The defending Olympic champ in the 200 free on the women’s side is Allison Schmitt. In London, she scorched to gold in an American record of 1:53.61. She hasn’t approached those lofty times since. Last week in Irvine at the U.S. Nationals, she failed to final in any event, and settled for a B final victory in her signature event, almost five seconds slower than her personal best. Like Agnel, at the Olympics she anchored her country’s 4 X 100 free relay, and like Agnel, two years later she’s sitting on the sidelines.
As for Tom Luchsinger, he’s clearly nowhere near as decorated as those two Olympic champs. However, he’s worth noting here due to his world class form last summer. In 2013, Luchsinger was the U.S. National champion in the 200 fly and at the World Championships in Barcelona, he raced to a respectable 5th place. He appeared to be the next American 200 flyer, ready to inherit the mantle from Michael. And so, he did what so many are doing these days -- he moved to Baltimore and joined Bowman’s supergroup. Last week in Irvine, Luchsinger raced to a less than inspiring 7th place at Nationals, almost three seconds off his best.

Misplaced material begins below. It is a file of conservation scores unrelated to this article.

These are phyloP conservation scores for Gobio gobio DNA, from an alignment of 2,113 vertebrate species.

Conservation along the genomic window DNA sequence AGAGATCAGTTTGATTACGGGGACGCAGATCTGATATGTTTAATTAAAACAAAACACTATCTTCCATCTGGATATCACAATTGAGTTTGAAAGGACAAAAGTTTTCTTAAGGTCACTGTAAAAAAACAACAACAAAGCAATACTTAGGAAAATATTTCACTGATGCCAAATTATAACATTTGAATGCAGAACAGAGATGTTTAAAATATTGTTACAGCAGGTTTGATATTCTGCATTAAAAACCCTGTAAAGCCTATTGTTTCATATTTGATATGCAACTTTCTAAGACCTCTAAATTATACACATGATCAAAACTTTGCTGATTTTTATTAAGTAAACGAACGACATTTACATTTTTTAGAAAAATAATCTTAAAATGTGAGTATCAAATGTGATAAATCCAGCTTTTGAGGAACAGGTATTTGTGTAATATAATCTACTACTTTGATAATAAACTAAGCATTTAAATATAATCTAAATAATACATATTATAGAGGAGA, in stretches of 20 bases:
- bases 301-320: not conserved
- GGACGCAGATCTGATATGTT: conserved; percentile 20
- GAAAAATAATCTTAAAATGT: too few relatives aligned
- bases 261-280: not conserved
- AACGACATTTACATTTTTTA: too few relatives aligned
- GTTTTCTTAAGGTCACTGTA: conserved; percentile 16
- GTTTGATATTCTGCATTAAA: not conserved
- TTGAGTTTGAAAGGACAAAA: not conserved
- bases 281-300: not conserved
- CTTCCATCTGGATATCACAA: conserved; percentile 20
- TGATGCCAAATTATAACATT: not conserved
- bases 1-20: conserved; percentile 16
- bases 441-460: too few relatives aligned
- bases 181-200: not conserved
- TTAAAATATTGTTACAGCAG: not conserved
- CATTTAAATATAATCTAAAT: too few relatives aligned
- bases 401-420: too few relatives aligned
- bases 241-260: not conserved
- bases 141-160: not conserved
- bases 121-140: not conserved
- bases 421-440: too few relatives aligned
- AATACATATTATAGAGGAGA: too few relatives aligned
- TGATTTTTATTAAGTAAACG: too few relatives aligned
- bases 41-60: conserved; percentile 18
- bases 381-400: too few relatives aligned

Is it unfair that I’m singling out these three? The NBAC supergroup is made up of a lot more than this trio. In addition to Phelps, there’s also Tunisian distance legend and USC Trojan, Ous Mellouli. There’s Olympians Connor Dwyer and Matt McLean and, in the summers at least, there’s the best 400 IMer in the world, Chase Kalisz. Joining Schmitt on the women’s side, there’s open water stud Becca Mann and, most recent to emerge among the world class, future Cal Bear, Cierra Runge.